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NHS trusts spend 'shocking' £46m on recruitment agencies and consultants
5 July 2023, 07:40
NHS England Trusts have spent an average of £1 million each on external management consultancies and recruitment agencies in the first half of this year.
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Branded "shocking" by shadow health secretary Wes Streeting, LBC's figures prompt fresh questions around the use of taxpayers' money within the NHS, which celebrates its 75th anniversary today.
According to data provided by 46 of NHS England's 215 trusts, a total of £46,336,807 has been spent on management consultants and recruitment agencies up to May 30th, including commitments covering the rest of the year, producing an average of over £1 million per trust.
There are a couple of salient reasons why NHS trusts turn to these organisations.
Management consultants are often employed to identify efficiencies, perhaps through the implementation of new IT systems, or advice on infrastructure projects, as well as to locate areas that could improve patient outcomes.
By contrast, recruitment agency costs are fees paid to firms that fill temporary and permanent workforce shortages within the NHS.
Critics, however, argue that the spending reflects years of underinvestment in the NHS, a point articulated by Mr Streeting when responding to LBC's findings.
"These are shocking figures uncovered by LBC - and they come at a time when taxes are at their highest level in 70 years. NHS waiting lists are at record levels and we know that the NHS is understaffed in so many areas," he said.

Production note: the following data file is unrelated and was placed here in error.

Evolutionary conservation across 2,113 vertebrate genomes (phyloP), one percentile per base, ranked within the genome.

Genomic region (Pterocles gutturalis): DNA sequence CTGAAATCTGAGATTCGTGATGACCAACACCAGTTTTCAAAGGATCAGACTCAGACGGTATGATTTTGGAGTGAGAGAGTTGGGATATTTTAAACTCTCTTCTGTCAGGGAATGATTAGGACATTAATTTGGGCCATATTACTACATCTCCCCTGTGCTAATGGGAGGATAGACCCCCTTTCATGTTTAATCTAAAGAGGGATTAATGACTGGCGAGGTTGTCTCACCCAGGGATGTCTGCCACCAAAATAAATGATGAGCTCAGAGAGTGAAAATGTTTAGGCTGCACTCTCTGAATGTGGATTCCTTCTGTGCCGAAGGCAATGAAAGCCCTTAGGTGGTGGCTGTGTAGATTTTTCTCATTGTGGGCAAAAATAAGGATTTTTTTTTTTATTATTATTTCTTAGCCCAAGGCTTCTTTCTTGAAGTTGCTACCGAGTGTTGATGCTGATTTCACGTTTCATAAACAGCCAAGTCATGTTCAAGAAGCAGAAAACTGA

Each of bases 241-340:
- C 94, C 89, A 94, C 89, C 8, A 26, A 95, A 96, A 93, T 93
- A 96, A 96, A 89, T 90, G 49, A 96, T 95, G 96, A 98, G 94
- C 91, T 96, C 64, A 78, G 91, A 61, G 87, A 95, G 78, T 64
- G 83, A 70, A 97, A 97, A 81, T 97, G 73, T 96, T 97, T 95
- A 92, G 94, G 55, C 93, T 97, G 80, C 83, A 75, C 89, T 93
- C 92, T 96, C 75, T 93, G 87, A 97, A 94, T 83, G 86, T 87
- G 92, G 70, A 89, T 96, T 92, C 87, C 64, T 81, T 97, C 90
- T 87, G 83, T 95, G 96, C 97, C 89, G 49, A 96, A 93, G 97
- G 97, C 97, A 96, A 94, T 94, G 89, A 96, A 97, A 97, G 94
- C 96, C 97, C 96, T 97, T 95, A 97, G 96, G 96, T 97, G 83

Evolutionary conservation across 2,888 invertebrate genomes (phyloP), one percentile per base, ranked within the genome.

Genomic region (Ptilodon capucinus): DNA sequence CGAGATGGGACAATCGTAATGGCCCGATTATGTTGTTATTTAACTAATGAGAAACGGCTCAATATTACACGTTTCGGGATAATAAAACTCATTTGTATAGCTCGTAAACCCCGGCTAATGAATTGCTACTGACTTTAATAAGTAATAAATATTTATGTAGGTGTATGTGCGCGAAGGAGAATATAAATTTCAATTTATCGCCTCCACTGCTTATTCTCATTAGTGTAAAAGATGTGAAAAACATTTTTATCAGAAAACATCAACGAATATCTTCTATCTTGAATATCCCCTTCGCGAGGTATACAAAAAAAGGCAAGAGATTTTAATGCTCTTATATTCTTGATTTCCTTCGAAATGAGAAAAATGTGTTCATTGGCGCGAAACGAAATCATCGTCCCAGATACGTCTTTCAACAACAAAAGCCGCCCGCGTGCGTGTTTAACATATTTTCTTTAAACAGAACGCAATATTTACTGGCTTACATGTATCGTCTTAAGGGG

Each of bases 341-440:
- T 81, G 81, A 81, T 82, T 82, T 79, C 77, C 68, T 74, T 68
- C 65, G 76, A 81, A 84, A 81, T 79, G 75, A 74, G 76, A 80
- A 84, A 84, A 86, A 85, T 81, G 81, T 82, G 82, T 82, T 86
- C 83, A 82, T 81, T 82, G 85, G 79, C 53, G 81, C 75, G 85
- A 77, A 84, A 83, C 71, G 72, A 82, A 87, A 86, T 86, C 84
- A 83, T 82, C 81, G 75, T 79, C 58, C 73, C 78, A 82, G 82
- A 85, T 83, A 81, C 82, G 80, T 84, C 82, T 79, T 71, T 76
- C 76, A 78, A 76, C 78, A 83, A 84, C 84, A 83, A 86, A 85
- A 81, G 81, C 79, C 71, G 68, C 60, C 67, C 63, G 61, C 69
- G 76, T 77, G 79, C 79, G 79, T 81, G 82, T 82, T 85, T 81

"It’s appalling to see so much public money being spent.
"Labour has long warned the Conservatives have been penny wise and pound foolish when it comes to where money is directed in the NHS because of their failure to invest in the recruitment and retention of doctors, nurses and other NHS staff over the course of a decade."
Currently, there are over 130,000 vacancies in the NHS, with questions of staff morale, retention and pay underscored by months of industrial action undertaken by nurses, junior doctors and ambulance staff.
Filling the gaps created by this workforce shortfall has placed more pressure on some trusts than others.
Of the £21m shelled out on recruitment agencies, the University Hospitals of Leicester NHS Trust alone accounted for £8.5 million in the opening months of this year, whereas other trusts had not paid a penny.
Aside from paying commission to these firms, hospitals are also having to incentivise locum staff to work for highly inflated fees in order to fill rotas, including one trust which offered £2,500 for a single nursing shift.
Seeking to address the shortage, and therefore reduce the estimated £3bn of annual agency bill the NHS faces, the government last week unveiled a 15-year workforce plan, doubling the number of medical training places by 2031 and increasing the NHS workforce by 330,000 by 2038.
The plan has, though, been criticised for failing to properly value the contributions of managers within the NHS and their ability to organise the system.
This concern was expressed by Sean Phillips, head of health and social care at the right-leaning think tank Policy Exchange, who went on to explain the implications of this for LBC's analysis, which found over £25m was spent on management consultants.
"There was less said in Sunak's plan about the managerial skills we need in the NHS," he said.
"We can draw from LBC's analysis that there is an overreliance or a sense of looking to external consultancy as being rather too much of a default option but actually that fundamental point is that there is a lack of analytical managerial capacity to deliver some of the complex plans that trusts are planning to deliver."
In response to LBC's findings, an NHS England spokesperson said: "The NHS is one of the most efficient health services in the world, and agency rules implemented in 2016 have saved around £600 million in efficiencies.
"The NHS Long-Term Workforce Plan, published last week, sets out how the NHS will address existing vacancies and meet the challenges of a growing and ageing population… and aims to reduce reliance on expensive agency spend that could cut the bill for taxpayers by around £10 billion between 2030/31 and 2036/37."